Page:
The same will probably happen with all cars eventually. Driving one will only be possible in closed, supervised locations as a distraction. You won't be able to drive one on city streets, where autonomous vehicles will reign supreme. Cruise's CEO Kyle Vogt not only believes in this scenario but also says he supports a ban on human drivers in city centers.
This is a wild idea for our times, similar to the "Revenge of the Critters" bubble gum wrappers we had in the 1980s. Only recently, citizens and even local authorities in San Francisco protested against robotaxi companies Cruise and Waymo expanding operations throughout the city. Instead of banning robotaxis, make them the only choice and ban human drivers instead. That's pretty much the idea.
Vogt certainly has the data to support it. Its robotaxis have caused traffic jams, and sometimes even minor crashes in the cities they operate in, but no Cruise AV has ever killed a person. In an earlier study, Cruise showed that its autonomous cars accumulated over one million driverless miles. Compared to human drivers, Cruise AVs were involved in 73% fewer severe collisions with a meaningful risk of injury.
As autonomous driving safety records will improve further, Vogt is optimistic that city residents and community members will one day oppose the presence of human-driven vehicles. This will happen first in urban centers with high pedestrian density. Vogt said Cruise would be honored to join the fight to eliminate human-driven cars from the cities. Still, he doesn't think it will be necessary because city residents will lead the charge once they realize autonomous vehicles are much safer than human drivers.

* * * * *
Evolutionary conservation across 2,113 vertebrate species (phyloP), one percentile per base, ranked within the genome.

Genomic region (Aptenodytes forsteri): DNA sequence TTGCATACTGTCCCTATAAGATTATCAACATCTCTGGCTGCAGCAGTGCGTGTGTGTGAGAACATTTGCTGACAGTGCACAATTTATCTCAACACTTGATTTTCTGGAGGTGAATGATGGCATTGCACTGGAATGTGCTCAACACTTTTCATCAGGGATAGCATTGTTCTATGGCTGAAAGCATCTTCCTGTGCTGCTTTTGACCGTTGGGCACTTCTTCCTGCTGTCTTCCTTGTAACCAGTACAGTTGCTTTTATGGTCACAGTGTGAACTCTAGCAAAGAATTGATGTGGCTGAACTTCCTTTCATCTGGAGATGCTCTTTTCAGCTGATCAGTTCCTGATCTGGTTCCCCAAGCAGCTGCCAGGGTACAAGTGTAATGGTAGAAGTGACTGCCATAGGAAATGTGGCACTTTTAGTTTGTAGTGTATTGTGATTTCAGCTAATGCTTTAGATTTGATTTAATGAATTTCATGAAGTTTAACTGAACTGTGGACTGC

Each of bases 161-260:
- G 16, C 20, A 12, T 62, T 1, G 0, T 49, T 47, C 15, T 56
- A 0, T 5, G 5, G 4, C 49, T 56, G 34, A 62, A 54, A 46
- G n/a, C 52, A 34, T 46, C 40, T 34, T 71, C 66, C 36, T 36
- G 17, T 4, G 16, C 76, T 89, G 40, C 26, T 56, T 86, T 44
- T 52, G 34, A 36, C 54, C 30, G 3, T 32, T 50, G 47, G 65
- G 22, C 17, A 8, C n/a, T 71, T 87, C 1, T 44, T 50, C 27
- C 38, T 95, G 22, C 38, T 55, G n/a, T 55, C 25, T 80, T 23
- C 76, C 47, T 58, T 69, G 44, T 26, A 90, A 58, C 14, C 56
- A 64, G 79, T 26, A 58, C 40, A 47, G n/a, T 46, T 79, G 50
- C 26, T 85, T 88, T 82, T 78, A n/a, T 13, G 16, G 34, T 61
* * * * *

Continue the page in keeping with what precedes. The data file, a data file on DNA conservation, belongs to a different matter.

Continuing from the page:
"If I told you five years from now AVs are gonna be 100 times safer, and you have regions of your city that have high pedestrian and cyclist traffic, it would almost seem reckless as a city planner to allow one version of transportation that's 100 times less safe than the other to coexist in that space," Vogt told TechCrunch at a recent event.
Still, Vogt might be missing the point. Many European cities are removing cars altogether, and safety is only one of the reasons. People in Europe are worried about air pollution produced by human-driven or driverless cars. Even electric vehicles are responsible for particulate matter pollution from brakes, tires, and road dust. Congestion is another reason, as cars need more space to move than bicycles or people walking.